Friends, what we say we believe about the shape of the future and about Jesus must make a difference in how we live, serve and care for others. Last Tuesday a young pregnant woman came to our Uplift assistance ministry for help. We had helped her in the past to get her transcript from Houston Community College to ACC, where she has enrolled for the spring semester. She came asking for some items for her baby due in January. When asked to make a list of the items she needed for the baby she included the following letter.
“Dear University Presbyterian Church,
I just wanna say thank you very much for everything ya’ll have done for me. There are no words that express the feeling I feel. Ya’ll are an awesome people here at University Presbyterian Church. God knows that I have been struggling so much and everyday it’s been hard. I’m soon to be a single parent and also I don’t have any family out here. …God knows I’m trying my best everyday I wake up. I can’t do without God so with this blessing you would make my life a little easier…So thank you once again…”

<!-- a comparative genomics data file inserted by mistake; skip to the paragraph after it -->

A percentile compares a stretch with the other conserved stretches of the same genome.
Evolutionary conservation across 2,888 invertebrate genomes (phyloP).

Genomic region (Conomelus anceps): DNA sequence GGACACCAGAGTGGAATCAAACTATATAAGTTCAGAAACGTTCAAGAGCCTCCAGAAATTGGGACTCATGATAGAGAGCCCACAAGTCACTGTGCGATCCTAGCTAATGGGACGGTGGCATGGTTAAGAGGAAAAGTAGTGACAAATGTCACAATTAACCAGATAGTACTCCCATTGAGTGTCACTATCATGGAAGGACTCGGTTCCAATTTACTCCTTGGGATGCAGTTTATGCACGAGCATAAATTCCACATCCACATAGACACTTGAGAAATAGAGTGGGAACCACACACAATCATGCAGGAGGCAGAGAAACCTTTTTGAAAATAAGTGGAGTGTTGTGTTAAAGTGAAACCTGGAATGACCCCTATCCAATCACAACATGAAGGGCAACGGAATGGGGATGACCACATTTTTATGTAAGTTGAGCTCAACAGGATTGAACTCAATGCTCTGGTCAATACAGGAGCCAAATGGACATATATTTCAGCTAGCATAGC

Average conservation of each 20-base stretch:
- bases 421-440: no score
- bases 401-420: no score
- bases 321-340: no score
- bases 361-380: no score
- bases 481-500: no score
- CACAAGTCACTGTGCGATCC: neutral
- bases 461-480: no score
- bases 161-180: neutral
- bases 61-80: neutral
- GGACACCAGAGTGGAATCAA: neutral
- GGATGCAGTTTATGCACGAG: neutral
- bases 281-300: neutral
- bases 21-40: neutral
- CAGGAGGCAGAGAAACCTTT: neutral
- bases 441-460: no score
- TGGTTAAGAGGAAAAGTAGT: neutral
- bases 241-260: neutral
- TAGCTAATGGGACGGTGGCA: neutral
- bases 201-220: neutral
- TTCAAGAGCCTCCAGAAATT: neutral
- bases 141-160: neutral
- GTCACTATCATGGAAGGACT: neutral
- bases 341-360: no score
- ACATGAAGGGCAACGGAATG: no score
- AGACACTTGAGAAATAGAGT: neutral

That letter is just one example of how the Spirit of the Lord is upon us empowering us to join in Christ’s ministry of love, peace and justice.
So where in our troubled world does peace reside? Truly, God’s peace lies before us as the prophet Isaiah’s vision of a creation healed of all strife and discord. Just as surely, God’s peace lies behind us, having entered the world in the person of Jesus. And most importantly, God’s peace lies among us and is within us, changing us and making a difference in our lives and in the way we treat our neighbors.
May the peace of Christ be with you all.